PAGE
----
What is Drug-Induced Psychosis?

December 9, 2019

Psychosis is a mental condition that obscures a person’s ability to decipher what is real and what isn’t. When psychosis is drug-induced, it’s often a short-lived but distressing, and occurs due to prolonged or high-dosage substance misuse. In some cases, it can be longer-lasting, and usually indicative of a deeper underlying mental health issue co-existing with substance use disorder. It’s important to identify the symptoms of this condition so those suffering can seek immediate treatment.

Symptoms

Drug-induced psychosis, or DIP, is most often characterized as someone having delusions that are not based in reality. They may also experience hallucinations, both audible and visual, of things no one else can see or hear. These classic symptoms occur either during chronic substance use, mixing various substances or during withdrawal.

Also known as substance-induced psychotic disorder, there are cases of DIP where the duration of psychotic symptoms are longer and much more severe than previously experienced. Hallucinations can begin after the drug has left your body or at the point that you begin to feel symptoms of withdrawal. At this point, the person experiencing these symptoms would need to be evaluated to rule out the existence of schizophrenia, bipolar disorder, or other underlying mental illnesses that may have been present or triggered by the drug use.

Statistics

Mental illness and substance use disorder are often co-occurring in many drug users. A study showed that out of 21 million Americans with substance use disorder in 2015, 8 million of those adults also had some form of mental health issues, with 3.5% of them experiencing episodes of psychosis. Those who are more likely to experience DIP are often misusing drugs like cocaine, alcohol, amphetamines or hallucinogens.

Although DIP is mostly associated with illicit drug use, some people may experience symptoms when mixing medications like antidepressants, chemotherapy drugs, and medicine used to treat Parkinson’s. People with a family history of psychosis, brain injury or damage, and related genetic factors are also at a higher risk of DIP.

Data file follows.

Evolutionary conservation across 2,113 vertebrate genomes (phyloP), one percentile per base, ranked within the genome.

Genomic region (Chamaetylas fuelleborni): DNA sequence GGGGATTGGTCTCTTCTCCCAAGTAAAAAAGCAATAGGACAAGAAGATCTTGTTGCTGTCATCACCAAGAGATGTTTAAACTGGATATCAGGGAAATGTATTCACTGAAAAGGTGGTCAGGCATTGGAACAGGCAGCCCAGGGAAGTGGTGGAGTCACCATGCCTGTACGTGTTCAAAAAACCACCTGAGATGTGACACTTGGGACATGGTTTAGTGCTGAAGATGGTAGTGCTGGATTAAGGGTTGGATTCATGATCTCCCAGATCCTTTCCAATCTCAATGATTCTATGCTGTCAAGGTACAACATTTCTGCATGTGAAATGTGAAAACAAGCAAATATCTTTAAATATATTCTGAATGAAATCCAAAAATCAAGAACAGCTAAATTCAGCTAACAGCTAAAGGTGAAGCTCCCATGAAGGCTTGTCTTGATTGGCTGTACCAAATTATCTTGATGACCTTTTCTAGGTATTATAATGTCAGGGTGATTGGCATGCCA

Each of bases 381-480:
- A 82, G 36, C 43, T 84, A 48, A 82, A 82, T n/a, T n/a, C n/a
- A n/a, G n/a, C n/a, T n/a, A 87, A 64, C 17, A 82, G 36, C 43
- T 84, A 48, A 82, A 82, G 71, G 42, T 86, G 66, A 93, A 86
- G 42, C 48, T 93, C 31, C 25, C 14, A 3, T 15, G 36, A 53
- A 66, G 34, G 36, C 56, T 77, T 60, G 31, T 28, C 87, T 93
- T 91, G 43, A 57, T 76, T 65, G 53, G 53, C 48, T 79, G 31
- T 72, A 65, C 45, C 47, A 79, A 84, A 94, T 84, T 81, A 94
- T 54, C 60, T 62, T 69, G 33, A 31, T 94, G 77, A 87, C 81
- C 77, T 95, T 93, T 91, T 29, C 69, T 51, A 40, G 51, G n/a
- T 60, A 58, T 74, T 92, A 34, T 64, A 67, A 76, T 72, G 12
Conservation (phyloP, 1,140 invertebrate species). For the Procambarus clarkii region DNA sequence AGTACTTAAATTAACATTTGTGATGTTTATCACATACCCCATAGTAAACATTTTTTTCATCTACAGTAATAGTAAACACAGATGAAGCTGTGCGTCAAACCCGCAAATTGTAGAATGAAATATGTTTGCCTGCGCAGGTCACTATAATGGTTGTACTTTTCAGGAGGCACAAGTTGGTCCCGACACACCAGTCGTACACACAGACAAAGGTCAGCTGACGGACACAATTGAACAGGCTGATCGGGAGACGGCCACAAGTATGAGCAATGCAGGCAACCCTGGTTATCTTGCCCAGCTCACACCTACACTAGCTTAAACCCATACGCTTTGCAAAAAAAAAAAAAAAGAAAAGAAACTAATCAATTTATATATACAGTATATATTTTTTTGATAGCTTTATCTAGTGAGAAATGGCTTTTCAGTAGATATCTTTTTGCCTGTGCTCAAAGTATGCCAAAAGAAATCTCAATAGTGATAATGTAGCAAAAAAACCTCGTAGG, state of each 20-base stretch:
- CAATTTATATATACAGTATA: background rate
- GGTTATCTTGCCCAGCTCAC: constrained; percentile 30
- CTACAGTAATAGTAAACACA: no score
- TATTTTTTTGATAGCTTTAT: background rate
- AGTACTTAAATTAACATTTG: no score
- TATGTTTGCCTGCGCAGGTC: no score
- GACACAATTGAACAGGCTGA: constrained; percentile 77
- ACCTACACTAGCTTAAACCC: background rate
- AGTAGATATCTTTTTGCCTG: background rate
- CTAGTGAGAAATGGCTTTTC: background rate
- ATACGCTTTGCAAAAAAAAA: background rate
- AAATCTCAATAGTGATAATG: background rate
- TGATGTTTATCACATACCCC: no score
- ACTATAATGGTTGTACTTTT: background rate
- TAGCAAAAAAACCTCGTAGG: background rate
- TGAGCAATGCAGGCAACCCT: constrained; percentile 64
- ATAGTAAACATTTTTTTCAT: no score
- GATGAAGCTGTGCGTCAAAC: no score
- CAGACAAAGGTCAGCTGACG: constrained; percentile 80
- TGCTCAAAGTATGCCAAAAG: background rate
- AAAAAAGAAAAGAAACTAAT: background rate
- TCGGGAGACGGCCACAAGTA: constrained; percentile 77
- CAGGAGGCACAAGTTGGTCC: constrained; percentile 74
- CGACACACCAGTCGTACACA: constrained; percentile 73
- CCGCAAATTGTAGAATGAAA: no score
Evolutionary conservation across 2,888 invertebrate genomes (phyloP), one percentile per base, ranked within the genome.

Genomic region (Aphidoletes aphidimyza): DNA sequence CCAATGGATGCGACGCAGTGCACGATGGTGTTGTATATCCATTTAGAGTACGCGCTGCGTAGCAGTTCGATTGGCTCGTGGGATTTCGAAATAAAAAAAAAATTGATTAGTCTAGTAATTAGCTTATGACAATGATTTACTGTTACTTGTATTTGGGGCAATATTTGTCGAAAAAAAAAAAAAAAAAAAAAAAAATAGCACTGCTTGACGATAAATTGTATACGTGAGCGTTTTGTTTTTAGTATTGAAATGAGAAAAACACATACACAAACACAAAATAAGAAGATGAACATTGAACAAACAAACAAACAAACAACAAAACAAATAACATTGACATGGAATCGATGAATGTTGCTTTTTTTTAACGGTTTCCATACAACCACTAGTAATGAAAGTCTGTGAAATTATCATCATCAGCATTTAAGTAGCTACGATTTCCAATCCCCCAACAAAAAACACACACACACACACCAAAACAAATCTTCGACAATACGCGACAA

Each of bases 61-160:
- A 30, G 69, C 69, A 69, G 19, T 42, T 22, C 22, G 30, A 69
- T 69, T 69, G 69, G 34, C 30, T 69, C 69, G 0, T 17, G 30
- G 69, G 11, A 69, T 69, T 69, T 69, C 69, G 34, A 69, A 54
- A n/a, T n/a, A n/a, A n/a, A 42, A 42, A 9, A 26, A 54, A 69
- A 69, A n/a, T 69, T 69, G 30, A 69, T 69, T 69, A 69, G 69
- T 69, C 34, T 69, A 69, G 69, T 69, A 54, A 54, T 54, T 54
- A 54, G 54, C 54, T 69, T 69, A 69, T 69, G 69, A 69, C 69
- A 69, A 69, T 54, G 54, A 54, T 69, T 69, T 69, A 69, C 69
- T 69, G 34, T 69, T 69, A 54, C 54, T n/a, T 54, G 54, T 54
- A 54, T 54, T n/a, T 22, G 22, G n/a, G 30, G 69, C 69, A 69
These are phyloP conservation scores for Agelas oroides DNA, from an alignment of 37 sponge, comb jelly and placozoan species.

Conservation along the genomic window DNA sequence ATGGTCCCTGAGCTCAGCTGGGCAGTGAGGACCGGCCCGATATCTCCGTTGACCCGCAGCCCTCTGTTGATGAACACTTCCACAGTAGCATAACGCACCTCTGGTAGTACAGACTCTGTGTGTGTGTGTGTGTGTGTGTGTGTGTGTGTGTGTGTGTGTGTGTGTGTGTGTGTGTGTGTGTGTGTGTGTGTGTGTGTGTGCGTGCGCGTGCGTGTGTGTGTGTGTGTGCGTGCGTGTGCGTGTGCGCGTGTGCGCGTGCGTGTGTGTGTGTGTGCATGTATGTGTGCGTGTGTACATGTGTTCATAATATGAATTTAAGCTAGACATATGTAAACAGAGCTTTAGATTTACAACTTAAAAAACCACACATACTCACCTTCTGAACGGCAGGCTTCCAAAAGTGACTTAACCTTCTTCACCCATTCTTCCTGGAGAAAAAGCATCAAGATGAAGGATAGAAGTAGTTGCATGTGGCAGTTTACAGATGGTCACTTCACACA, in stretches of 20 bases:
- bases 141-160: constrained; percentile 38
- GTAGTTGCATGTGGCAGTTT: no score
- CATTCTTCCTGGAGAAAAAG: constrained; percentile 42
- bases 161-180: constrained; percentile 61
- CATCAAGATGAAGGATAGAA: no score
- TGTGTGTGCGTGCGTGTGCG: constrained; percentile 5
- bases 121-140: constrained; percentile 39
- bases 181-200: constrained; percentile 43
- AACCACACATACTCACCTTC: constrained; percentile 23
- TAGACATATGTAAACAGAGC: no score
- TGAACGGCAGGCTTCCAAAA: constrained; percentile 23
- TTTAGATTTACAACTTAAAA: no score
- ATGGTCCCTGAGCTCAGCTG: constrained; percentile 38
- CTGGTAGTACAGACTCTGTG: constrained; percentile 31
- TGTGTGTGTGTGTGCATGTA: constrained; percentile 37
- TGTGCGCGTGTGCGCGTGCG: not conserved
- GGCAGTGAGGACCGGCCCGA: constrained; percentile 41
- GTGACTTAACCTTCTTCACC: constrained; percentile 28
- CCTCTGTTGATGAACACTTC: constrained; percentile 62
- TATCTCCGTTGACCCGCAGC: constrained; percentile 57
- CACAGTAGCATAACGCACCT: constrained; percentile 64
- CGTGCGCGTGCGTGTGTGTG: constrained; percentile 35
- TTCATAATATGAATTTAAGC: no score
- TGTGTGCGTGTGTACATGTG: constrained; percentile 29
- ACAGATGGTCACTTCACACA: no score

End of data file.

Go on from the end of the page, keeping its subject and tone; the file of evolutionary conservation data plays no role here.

Treatment

Because the symptoms of DIP are often temporary, many are not aware they can and should seek treatment. Often times, cases of DIP can be incredibly distressing for a person, especially while intoxicated. These episodes can quickly turn dangerous and violent, often putting the person in grave harm to themselves and others. These situations will typically require emergency psychiatric care where a medical professional can evaluate the person’s health and address substance use disorder or other mental illness that may be present.

For people who experience prolonged drug-induced psychosis, there may be a requirement for prolonged hospitalization and the use of antipsychotic medications before the root issues can be treated. Many people will prefer residential treatment for substance use disorder with reoccurring DIP episodes where medical staff is present at all times in case of relapse or unexpected health events during their stay.

Drug-induced psychosis is a severe condition that should not be taken lightly. Those who experience these episodes are often in need of comprehensive psychiatric care along with treatment for substance use disorder if frequent misuse of drugs is present.

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